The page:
The year 2021 will see Kenya’s construction industry adopting the European Code of Standards known as EuroCodes, replacing the British standards (BS) that have been in use since 1969.
According to Kenya Beaureu of Standards (KEBS), come 2021 any product that does not conform to the Eurocodes will not be allowed into the country.
Eurocodes are Europe’s first set of harmonized rules covering all aspects of the structural design of buildings and other civil engineering works. Many practicing structural engineers who grew up with the BS as their defacto guide on matters design will now have to embrace and adopt the Eurocodes.
Eurocodes consist of two parts. The first part is generally the same for all participating countries and is divided into ten segments (EN1990-EN1991). Kenya will begin by implementing only the first four codes: Structural design, action on structures, code on design of concrete structures and code on design of steel structures. The second part consists of the national annex and will adapt the local needs of the country.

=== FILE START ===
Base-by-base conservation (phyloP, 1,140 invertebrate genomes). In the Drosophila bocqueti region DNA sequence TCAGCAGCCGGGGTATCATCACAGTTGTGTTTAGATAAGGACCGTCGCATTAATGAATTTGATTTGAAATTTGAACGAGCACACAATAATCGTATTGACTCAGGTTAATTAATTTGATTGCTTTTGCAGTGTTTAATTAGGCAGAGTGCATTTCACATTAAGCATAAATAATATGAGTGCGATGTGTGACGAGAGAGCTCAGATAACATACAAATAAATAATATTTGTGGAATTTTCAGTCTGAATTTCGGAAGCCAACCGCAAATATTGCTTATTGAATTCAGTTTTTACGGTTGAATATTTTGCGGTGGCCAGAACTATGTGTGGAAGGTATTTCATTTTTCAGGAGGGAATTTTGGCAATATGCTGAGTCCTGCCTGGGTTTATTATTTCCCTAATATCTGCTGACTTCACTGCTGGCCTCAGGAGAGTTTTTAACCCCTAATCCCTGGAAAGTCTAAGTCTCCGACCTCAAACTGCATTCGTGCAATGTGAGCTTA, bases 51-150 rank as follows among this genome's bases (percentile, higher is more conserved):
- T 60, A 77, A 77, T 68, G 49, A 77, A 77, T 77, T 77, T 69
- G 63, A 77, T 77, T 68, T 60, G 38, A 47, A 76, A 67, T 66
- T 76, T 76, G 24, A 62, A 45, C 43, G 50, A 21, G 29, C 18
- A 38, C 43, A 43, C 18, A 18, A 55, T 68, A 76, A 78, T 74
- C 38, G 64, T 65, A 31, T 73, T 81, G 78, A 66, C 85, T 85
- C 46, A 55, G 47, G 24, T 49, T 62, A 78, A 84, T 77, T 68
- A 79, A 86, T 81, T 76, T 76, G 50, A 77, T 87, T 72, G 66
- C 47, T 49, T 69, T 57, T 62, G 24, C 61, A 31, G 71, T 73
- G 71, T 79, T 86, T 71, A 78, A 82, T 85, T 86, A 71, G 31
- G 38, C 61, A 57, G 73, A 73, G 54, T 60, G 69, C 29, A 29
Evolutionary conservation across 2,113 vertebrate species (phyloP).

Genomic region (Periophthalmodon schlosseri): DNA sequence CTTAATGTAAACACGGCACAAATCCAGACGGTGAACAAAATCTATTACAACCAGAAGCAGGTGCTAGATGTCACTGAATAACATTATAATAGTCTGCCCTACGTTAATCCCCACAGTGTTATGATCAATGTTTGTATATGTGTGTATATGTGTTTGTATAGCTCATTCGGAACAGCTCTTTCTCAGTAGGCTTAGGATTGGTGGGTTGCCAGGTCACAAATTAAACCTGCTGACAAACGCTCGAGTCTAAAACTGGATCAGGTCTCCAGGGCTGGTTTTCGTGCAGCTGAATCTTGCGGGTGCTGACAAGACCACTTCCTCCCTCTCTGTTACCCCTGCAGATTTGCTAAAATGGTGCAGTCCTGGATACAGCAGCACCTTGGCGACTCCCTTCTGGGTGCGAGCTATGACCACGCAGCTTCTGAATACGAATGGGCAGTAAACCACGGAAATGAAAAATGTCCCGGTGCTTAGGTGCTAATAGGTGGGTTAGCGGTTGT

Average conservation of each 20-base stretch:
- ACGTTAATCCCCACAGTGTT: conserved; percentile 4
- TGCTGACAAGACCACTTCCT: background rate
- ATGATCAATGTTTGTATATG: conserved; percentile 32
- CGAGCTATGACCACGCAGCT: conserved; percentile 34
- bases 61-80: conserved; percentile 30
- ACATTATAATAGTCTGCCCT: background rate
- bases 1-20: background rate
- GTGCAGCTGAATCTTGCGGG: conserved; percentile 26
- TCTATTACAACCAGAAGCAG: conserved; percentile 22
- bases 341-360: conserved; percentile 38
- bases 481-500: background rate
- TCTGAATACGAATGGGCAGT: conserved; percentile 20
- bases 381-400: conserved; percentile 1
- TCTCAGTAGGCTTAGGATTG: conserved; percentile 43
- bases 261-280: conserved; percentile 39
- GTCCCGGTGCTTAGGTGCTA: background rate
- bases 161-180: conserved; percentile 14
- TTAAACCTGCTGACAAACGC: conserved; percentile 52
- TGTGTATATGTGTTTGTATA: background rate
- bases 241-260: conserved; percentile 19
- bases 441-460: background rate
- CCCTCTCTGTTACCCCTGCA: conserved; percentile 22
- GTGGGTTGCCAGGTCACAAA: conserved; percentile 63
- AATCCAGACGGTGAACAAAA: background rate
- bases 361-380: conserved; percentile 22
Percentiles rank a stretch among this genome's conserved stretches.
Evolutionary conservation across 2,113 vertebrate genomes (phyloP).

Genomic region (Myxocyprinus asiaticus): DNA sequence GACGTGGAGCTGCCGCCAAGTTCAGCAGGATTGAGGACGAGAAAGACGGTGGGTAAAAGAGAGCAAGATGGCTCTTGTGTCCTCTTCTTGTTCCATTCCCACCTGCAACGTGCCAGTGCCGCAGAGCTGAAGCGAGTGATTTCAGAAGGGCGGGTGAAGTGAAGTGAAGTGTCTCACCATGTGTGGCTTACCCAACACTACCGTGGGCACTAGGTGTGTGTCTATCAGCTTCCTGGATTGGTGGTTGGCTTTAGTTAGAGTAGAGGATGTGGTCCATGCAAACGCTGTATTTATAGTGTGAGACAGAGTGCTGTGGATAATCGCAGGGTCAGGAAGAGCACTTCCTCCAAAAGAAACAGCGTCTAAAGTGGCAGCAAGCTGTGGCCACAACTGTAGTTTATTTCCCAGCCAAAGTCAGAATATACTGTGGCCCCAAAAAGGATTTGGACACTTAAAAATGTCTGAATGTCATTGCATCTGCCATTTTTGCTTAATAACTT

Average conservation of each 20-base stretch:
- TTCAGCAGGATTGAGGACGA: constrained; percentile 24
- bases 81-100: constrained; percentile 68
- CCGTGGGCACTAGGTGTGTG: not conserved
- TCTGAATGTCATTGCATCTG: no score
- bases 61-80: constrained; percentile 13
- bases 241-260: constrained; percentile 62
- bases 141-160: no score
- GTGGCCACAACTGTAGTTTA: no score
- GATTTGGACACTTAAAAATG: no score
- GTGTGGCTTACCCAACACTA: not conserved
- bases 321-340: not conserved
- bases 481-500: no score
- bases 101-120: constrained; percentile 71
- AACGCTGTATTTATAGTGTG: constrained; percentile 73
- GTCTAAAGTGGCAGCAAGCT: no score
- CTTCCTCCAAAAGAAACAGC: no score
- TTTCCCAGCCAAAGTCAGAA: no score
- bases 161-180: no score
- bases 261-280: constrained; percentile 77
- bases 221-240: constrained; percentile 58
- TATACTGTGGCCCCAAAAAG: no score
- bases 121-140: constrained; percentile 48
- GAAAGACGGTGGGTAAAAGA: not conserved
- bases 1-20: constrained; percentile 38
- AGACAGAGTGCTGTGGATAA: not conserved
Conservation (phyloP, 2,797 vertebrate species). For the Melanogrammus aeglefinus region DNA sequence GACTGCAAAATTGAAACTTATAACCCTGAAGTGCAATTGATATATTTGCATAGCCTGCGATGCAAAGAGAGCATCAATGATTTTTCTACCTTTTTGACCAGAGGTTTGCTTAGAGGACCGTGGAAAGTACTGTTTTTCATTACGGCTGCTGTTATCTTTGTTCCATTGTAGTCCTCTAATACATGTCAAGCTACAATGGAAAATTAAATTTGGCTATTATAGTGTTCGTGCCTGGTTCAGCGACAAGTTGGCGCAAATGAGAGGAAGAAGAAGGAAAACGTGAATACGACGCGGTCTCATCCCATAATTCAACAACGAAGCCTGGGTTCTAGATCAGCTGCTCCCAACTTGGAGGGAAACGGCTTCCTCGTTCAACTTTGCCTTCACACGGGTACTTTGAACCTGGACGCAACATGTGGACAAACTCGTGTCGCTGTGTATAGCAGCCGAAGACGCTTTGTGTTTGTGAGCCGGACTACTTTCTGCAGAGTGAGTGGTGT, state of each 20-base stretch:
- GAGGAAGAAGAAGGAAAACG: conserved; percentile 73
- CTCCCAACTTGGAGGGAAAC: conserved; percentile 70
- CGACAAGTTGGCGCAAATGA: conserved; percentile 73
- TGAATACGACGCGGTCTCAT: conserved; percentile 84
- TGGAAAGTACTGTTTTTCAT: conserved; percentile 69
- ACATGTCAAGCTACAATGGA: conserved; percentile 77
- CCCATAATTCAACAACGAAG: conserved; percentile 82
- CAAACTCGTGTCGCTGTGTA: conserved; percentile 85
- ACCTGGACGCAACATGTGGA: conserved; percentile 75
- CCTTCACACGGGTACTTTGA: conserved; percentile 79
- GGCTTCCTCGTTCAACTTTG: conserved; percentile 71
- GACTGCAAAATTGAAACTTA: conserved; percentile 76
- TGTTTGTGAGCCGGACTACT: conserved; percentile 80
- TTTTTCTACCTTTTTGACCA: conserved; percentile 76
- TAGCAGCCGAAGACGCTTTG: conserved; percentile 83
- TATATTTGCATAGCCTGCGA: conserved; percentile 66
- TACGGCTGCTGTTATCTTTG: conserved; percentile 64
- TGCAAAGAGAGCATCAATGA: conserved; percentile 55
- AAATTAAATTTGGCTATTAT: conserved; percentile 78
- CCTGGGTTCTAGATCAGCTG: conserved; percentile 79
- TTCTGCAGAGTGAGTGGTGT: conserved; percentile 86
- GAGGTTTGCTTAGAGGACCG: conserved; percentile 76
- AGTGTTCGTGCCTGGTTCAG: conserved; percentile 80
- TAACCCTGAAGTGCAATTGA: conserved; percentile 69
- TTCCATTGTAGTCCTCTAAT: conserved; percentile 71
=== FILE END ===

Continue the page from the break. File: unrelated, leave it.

Most of the rules in the Eurocodes are based on the same principles used in the British standards. However, they are updated with recent research on aspects dealing with the structure of a building. They are less stringent than the BS because most of the aspects lie with the designer.
The advantage of the new standards is that they promote greater transparency in design methods and will ease communication between designers, authorities and clients.
Eurocodes are expected to open up the country to international markets as construction professionals are enabled to bid and take up contracts beyond Kenyan borders.
Adoption of the standards requires building local capacity, as well as domesticating the Eurocode with local annexes attached to the European template. For example: wind speeds are different in every geological area so adopting the Eurocode without changing to local specifics may mean that the standards become expensive to implement within the local market as engineers will tend to over-design.
They are also expected to be localized to bring on board local building materials and local practices so that they are relevant and easily applied to the Kenyan market.
The Eurocodes once adopted, are set to eliminate disparities that hinder transfer of engineering technology and services within Kenya and the global market. This will allow innovation and use of alternative technology.
The standards are also expected to promote uniformity in levels of safety in the construction sector.
A construction project management professional based in Nairobi, Kenya. Reach me on: firstname.lastname@example.org